In the afternoon Aska leaves on a ferry to Tokyo where she will attend her sister’s wedding. The departure of the ferry is a big event that needs to be described. This ferry is the only connection of these islands to the rest of Japan. It sails once a week so every departure is accompanied by strong emotions. Friends and relatives wave at each other. The speakers play heart-rending music. Before the ferry sails there is also a parade by the crew and the captain with drums and dances. After the ferry sets sails a group of motor boats sends it off till it exits the bay. Aska goes back to Tokyo with style and we go to our boat where new and old friends engage in chatting and drinking tea.
Chichijima island can be reached only by ferry as there is no airport. The ferry Ogaswara Maru travels between the island and Tokyo once a week and crosses the distance of thousand miles for 24 hours. The price for one way ticket is 250$.
28. – 30.11
During the next three days we are training kung-fu at the Shintoist temple, ride skateboard, practice martial arts movements with stick and embark on walks. Then we do a trek to Miyanohama Beach and then to Tsurihama Beach along the north coast. There is a viewing platform there and one can see the uninhabited close-by island Anijima. Views are breathtaking.
Views from the north coast of Chichijima
On the way back a truck full of workers pass by and stop to take us, which is quite lucky as we didn’t see any other vehicles on the road. In the evening there is a big party on “Alabama” and more than 20 people come – everyone brings homemade dishes and drinks. We on our side prepare hummus and bread, which are both very exotic for the Japanese people since no one here has an oven in their house and one can’t easily find bread in the shops too. Music and dances echo in the harbor till late.
01. – 03.12
The water pump of the engine breaks so the boat needs repairs and our departure is postponed. The new pump is supposed to arrive with the next ferry so we continue exploring Chichijima.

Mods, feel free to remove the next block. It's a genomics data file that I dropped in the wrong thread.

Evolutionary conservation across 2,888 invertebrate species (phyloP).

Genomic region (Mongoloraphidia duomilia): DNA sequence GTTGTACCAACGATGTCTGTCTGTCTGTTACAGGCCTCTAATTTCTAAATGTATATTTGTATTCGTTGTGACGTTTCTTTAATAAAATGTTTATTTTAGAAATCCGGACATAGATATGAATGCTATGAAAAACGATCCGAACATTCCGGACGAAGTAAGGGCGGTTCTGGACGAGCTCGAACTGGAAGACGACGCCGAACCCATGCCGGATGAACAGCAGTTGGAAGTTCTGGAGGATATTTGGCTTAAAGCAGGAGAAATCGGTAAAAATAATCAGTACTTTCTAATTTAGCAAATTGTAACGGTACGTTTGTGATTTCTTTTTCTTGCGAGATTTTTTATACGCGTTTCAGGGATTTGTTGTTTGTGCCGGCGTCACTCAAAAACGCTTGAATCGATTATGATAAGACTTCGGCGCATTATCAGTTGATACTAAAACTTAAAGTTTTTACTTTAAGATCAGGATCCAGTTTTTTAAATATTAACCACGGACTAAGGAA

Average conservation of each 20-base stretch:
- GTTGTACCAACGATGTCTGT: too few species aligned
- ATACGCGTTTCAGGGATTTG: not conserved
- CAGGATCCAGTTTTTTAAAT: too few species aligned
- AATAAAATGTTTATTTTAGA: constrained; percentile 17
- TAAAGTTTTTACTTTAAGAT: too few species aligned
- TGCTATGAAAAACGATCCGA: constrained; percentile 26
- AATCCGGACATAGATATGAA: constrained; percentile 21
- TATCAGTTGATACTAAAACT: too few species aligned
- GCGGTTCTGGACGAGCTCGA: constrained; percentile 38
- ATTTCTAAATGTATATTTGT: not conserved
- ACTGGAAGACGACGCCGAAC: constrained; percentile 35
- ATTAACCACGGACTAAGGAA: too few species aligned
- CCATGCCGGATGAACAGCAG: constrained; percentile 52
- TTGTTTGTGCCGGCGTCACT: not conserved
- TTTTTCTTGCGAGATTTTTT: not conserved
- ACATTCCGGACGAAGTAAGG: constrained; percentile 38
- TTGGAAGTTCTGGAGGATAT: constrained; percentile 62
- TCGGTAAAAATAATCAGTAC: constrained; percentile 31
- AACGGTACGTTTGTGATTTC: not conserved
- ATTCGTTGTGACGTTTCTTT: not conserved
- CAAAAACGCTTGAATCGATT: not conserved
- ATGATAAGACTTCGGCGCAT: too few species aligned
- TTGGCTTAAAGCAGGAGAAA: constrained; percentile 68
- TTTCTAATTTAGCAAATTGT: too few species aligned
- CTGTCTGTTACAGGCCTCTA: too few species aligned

Part of the crew takes Yoshi’s car and embarks on a journey around the island, which is not more than 20 km long. At some point we find ourselves next to some paths, that are not displayed on the tourist maps. One can go on them only with a special guide after going through training as the paths go through some vulnerable zones with rare animals and plants.
Before entering these zones one needs to take precautions. In the beginning of every trek there are detailed instructions what to do: one needs to brush out all the soil from their soles and then one needs to spray the soles with vinegar – all this to avoid introducing new types of microorganisms in this environment. Then you need to use a special sticky roll to take any seeds off your clothes. When done you need to put a pebble in a cup and write where exactly you are going. In the evening the forest rangers count the pebbles and write down how many people have entered and where they went. We have never seen such an advanced ecological techniques up to now.
Cleaning procedures before going into the park
Further down the road there is a huge area surrounded with wire fence that is so tall that no human or animal could go over. It is quite a solid investment to protect the Japanese forest pigeon.
Our walk continues to a small Gyogyoji Buddhist temple with a massive bell at the entrance. It is situated in a quiet neighborhood surrounded by bamboo trees. This is such a classic Japanese view. We slide the doors and our jaws drop – perfect zen style with simplicity, perfectionism and cleanness. Small pillows are arranged in front of the altar where there is a statue of Buddha and some strange ritualistic objects next to them and books with prayers. The ceiling is painted in traditional style and there are a few paintings of samurai. This is exactly how we imagined Japan should be.
Our walk comes to an end at a small picturesque beach called Kopepe. Many years ago Kiribati people used to live here. We then go back to return to our friends and they invite us to dinner. It is the first time we will visit a Japanese home. The apartment has a dining room, a bedroom and a kitchen all in one space. It is so clean. The furniture and everything is very modern and so hi-tech that it takes us some time to figure out how to turn on the water in the bathroom 🙂
Dinner with Yoshi and Hasumi